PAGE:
As the Capital Weather Gang reports, climate change is bringing warmer Thanksgivings to the DC region:
Data from the last 30 years indicate that D.C.’s average high temperature on Thanksgiving has inched up to 53.2 degrees, with an average low of 37.3F and an overall average of 45.3 degrees. On each count, this represents an increase of about 1.6 to 1.8 degrees Fahrenheit compared to the overall averages listed above.
At first glance, it might seem flawed to compare Thanksgiving temperatures from the 1981-2010 period to the historical average. Prior to 1939, Thanksgiving sometimes occurred as late as November 29 or 30, which would favor tilting the overall averages toward lower temperatures. Interestingly, however, when all outlier years are removed (i.e. the 21 years when Thanksgiving fell on dates other than the standard November 22-28 dates), the temperature averages remain identical to those in the complete 139-year record.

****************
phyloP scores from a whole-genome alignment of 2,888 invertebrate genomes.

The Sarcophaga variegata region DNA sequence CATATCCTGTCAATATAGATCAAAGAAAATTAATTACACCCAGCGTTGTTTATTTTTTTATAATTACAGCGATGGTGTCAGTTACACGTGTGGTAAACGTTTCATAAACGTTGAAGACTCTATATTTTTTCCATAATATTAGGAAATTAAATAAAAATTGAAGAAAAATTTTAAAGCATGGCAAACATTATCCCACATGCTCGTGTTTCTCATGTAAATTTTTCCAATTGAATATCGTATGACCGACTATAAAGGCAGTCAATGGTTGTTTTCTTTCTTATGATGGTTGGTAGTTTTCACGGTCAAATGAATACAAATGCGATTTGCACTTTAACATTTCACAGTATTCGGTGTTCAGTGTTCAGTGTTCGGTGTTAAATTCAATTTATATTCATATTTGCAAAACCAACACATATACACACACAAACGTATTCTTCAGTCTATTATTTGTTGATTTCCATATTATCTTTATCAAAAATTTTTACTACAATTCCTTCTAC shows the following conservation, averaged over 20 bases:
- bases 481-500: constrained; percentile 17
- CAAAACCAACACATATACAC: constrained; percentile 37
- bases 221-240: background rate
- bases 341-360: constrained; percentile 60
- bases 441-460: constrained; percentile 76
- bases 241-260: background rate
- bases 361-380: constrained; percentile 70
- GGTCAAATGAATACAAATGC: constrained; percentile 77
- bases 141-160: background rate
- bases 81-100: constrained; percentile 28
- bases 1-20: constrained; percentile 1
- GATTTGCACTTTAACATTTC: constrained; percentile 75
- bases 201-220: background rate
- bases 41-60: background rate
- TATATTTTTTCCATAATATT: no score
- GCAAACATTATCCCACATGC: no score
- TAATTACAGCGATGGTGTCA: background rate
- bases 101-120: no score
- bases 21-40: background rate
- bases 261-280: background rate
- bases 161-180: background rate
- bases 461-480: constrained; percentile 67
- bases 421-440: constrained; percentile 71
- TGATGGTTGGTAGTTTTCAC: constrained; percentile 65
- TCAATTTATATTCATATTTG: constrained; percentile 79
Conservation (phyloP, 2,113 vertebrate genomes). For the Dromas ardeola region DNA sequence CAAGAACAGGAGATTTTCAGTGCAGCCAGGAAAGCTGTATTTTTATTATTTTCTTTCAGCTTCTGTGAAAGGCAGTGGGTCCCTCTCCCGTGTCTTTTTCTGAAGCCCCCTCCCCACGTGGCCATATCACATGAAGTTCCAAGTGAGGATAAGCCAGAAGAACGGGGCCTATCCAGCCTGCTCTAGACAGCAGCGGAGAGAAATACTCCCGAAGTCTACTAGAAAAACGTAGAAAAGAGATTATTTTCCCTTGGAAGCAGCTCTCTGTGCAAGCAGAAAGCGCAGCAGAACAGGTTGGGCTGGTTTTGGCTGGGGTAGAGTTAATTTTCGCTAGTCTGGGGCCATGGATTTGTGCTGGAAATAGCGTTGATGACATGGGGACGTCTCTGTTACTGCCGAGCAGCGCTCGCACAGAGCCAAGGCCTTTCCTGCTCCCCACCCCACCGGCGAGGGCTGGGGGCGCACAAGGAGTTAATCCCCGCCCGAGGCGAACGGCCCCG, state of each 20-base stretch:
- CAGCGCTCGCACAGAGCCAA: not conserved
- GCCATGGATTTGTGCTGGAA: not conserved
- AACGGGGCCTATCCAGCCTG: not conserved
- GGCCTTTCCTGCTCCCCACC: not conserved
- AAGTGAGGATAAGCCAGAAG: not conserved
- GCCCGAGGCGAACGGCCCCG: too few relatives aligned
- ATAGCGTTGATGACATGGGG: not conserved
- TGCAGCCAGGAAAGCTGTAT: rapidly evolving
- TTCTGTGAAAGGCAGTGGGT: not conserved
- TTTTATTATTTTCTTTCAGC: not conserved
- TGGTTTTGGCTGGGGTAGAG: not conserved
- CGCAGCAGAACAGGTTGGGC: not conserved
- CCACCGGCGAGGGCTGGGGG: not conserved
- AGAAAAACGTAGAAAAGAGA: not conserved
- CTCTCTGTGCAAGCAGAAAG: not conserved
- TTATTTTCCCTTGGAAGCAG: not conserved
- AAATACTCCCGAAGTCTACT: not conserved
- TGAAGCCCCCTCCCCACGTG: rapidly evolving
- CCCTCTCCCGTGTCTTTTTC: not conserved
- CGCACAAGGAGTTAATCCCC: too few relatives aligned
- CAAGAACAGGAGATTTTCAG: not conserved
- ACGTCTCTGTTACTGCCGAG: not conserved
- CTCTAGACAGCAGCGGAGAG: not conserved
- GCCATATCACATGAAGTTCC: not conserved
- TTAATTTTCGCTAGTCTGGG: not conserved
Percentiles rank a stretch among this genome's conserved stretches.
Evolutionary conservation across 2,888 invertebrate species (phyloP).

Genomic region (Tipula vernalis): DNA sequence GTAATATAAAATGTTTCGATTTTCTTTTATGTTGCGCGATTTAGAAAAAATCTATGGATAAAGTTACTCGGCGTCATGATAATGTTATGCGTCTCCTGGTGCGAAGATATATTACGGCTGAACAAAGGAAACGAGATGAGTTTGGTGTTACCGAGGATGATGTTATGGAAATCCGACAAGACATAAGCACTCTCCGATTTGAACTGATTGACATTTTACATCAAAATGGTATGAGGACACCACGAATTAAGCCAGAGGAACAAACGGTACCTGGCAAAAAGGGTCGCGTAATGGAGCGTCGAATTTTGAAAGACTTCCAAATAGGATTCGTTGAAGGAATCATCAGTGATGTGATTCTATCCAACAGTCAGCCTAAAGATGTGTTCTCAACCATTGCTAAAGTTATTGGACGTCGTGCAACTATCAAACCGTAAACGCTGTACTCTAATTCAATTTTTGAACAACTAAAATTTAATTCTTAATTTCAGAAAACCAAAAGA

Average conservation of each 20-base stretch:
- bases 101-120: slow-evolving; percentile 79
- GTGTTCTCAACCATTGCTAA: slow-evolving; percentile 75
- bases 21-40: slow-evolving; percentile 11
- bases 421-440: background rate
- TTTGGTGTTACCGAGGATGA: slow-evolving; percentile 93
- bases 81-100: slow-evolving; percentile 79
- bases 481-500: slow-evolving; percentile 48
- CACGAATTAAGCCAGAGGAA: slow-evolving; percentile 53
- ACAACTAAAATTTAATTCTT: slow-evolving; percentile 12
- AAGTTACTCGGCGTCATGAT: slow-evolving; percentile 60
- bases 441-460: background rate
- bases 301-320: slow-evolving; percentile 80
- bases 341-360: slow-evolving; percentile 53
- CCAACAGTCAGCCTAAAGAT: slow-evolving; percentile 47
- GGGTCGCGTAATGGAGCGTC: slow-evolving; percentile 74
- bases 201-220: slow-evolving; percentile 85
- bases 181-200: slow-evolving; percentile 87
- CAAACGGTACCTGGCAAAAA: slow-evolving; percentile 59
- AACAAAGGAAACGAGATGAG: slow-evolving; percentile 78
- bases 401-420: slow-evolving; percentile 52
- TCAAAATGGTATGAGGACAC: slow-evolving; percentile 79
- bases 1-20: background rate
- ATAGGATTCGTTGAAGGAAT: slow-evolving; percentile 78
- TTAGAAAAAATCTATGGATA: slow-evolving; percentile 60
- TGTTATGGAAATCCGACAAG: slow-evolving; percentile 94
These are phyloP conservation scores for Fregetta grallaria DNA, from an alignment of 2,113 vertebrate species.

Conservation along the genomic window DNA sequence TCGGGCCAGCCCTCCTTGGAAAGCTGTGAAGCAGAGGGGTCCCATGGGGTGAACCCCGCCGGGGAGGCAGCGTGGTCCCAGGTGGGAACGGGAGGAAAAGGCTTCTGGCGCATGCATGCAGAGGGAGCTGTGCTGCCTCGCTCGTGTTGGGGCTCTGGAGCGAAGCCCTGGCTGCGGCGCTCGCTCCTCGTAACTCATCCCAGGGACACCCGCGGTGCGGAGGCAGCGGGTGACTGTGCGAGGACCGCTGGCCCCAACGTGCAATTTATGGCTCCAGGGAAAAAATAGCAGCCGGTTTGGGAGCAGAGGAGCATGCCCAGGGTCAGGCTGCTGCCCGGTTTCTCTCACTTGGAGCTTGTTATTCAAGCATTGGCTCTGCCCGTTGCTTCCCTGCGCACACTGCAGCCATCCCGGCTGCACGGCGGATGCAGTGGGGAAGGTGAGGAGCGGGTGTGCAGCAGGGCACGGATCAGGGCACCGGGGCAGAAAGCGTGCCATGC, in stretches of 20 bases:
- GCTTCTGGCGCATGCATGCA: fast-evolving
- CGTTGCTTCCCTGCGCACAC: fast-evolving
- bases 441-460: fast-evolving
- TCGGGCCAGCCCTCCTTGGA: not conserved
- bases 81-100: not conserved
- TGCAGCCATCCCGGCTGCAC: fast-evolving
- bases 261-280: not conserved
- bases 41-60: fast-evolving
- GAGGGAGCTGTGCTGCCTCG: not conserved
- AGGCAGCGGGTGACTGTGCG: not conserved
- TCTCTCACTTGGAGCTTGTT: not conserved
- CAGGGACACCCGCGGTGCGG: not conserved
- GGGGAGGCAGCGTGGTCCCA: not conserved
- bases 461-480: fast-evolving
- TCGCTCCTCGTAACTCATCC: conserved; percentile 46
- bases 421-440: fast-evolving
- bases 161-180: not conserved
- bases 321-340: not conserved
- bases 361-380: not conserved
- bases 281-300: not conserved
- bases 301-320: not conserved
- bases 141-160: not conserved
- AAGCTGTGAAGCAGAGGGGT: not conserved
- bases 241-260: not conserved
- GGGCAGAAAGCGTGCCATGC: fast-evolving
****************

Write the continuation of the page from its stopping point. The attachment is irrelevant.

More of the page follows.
The implication is that even when we account for the later Thanksgiving dates in the past, Thanksgiving still appears to be trending slightly warmer, which is consistent with other temperature increases seen in D.C.’s new climate normals.
A small increase in temperature may be barely discernible to humans … but it’s great news for pests that can increase their range with less worry about winter frosts. As a recent National Wildlife Federation report detailed, warmer winters temperatures are great news for Lyme disease-carrying deer ticks, painful fire ants, and tree-killing bark beetles.